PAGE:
(Latin: place; from place to place; where something is positioned or situated)

locate (LOH kate", loh KATE) (verb), locates; located; locating
1. To discover or find out the position of something or someone: Bernice tried to track down or to locate the house of her grandparents who had lived in the town for many years.
2. To situate or to assign a place to someone: The European firm wants to locate some of its employees to its sister company in San Francisco.
3. To be established in a particular place: Ted's bank is located in the center of town so all the residents can go there conveniently.
loco citato, loc. cit.; l.c.
In the place already cited.

This phrase is a tool of the scholar. Abbreviated loc.cit., it is used in footnotes to refer a reader to a passage that was previously cited; for example, Jones, loc.cit.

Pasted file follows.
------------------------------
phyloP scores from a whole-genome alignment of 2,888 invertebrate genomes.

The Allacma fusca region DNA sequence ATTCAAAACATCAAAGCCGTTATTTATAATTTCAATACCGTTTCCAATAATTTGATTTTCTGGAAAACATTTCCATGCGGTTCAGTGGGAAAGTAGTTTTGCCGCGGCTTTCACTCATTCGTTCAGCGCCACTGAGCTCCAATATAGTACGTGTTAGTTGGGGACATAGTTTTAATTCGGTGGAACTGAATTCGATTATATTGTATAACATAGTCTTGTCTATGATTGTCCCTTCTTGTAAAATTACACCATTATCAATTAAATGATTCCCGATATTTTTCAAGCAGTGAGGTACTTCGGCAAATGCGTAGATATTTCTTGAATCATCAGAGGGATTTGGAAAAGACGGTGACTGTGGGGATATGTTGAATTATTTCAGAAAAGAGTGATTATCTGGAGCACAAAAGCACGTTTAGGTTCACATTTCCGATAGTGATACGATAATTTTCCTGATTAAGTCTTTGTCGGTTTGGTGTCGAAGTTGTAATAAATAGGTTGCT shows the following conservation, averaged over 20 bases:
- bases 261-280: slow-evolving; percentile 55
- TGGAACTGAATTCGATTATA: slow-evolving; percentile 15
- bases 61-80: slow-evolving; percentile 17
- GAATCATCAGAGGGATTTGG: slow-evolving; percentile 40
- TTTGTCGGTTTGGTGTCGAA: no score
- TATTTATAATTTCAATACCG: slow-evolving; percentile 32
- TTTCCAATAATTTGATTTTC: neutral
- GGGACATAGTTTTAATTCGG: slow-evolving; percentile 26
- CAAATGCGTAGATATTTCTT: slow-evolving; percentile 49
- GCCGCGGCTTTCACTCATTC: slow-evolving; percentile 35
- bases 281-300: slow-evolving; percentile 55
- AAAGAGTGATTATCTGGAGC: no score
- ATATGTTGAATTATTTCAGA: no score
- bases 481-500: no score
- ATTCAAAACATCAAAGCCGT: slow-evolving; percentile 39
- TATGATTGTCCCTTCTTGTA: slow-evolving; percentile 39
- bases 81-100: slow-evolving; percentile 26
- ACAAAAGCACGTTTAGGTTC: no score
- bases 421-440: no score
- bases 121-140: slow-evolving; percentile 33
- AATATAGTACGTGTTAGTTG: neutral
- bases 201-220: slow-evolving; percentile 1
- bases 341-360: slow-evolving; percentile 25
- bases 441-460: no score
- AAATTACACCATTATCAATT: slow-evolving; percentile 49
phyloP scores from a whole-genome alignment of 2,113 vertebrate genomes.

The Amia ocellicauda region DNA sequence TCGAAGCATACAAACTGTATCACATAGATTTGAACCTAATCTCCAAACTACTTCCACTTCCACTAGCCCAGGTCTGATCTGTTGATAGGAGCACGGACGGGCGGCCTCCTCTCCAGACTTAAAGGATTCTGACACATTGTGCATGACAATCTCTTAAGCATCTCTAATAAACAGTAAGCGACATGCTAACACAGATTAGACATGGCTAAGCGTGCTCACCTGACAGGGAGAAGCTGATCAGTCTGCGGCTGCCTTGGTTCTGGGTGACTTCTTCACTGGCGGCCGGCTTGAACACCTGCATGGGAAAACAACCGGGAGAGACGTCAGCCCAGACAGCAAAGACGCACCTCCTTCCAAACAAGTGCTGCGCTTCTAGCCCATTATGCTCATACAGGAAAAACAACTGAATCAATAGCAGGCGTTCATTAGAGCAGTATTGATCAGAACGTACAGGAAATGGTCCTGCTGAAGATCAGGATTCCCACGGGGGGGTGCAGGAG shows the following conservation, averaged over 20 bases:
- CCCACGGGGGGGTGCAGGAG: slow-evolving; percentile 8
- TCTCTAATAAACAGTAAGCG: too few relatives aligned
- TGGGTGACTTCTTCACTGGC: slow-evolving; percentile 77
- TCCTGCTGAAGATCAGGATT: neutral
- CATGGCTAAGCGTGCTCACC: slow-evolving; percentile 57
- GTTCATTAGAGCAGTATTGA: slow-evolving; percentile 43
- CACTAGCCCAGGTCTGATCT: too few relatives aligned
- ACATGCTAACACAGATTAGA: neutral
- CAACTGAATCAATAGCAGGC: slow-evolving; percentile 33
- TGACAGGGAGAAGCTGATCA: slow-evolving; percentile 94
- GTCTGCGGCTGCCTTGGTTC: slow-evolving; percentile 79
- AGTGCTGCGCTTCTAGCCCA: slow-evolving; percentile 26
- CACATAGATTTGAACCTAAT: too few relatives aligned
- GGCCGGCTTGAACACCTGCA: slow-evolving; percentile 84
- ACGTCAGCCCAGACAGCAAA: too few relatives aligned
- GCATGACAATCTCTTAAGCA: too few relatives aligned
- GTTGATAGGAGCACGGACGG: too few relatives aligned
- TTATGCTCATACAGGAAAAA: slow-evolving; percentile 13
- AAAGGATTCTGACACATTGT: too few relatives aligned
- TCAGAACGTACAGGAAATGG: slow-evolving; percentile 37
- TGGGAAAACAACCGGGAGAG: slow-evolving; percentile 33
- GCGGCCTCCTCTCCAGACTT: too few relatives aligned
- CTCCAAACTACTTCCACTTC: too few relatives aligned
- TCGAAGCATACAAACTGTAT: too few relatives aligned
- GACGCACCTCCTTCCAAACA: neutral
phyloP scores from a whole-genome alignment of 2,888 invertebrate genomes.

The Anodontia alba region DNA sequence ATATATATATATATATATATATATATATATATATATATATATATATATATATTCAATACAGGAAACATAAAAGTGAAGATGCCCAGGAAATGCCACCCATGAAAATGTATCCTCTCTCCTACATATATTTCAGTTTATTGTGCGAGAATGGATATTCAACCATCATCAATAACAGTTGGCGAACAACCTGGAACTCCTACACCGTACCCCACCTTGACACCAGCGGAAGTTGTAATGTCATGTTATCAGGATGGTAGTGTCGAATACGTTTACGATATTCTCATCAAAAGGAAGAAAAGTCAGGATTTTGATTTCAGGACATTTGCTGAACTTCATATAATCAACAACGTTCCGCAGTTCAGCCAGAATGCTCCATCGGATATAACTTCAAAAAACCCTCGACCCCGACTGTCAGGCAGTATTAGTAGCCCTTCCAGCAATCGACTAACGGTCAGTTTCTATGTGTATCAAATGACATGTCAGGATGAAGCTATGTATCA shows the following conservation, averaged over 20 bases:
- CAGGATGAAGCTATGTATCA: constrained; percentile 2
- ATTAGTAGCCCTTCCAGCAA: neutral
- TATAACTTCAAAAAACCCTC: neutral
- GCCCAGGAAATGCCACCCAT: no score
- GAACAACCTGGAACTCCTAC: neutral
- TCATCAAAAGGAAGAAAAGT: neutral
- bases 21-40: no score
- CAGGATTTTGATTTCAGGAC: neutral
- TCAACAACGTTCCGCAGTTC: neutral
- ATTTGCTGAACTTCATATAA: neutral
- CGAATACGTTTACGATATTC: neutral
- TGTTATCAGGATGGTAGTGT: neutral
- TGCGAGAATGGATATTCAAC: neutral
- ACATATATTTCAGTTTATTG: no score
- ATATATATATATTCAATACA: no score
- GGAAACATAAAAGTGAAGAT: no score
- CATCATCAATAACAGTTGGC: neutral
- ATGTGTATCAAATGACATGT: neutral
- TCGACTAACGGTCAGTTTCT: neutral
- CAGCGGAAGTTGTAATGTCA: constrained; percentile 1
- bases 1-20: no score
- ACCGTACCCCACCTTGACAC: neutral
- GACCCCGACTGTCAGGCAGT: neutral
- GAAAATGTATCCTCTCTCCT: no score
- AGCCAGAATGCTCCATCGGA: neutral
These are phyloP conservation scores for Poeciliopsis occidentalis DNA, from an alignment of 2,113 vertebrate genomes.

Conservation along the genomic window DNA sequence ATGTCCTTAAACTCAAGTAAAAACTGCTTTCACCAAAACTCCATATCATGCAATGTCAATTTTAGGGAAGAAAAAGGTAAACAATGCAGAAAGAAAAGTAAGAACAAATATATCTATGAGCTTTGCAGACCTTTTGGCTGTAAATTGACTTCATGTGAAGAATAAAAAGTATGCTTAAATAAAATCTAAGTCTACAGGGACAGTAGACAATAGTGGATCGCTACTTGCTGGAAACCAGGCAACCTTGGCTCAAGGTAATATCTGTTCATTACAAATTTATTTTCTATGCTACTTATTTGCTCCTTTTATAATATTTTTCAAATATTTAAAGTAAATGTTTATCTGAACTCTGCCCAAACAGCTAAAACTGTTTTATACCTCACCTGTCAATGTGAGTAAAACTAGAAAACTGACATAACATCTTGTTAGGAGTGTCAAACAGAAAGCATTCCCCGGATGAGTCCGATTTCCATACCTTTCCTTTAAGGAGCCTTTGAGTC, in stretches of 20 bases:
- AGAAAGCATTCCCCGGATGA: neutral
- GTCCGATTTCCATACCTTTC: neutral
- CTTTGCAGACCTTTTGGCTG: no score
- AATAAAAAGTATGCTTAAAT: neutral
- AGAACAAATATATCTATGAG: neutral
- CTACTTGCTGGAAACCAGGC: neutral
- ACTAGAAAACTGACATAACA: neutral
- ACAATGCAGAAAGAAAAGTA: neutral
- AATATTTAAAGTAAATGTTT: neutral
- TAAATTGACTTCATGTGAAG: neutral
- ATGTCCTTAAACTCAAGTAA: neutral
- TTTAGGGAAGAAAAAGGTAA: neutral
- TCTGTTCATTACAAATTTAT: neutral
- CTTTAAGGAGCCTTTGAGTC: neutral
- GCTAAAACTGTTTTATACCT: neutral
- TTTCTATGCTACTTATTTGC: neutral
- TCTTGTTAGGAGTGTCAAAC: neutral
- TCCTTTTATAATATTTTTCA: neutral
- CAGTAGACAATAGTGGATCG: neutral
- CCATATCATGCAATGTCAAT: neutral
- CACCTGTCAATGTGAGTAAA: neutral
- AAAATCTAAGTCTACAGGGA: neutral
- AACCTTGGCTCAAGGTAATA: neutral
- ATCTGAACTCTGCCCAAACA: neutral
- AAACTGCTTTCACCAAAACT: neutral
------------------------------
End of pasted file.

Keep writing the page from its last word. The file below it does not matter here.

locomobile (s) (noun), locomobiles (pl)
reallocate (ri AL uh kayt") (verb), reallocates; reallocated; reallocating
To decide officially that something will be used for a different purpose: James told his financial advisor that he wants to reallocate some of his profits from the stocks to buy bonds.

After the school trip was canceled because of the tornadoes, the money was reallocated to pay for the cost of a different trip at a time when things were more normal.

relocate (ree LOH kayt") (verb), relocates; relocated; relocating
1. To move to a different place: Jerome's brother relocated from a small town to a big city in order to get a job that pays higher wages.

Because Mr. Johnson had a new job in Boston, the family had to relocate to the new city and buy a house.

2. To become established in a new area: Because his firm was relocated to the West, the Lawson family had to move to Los Angeles so the father could continue his employment with the company.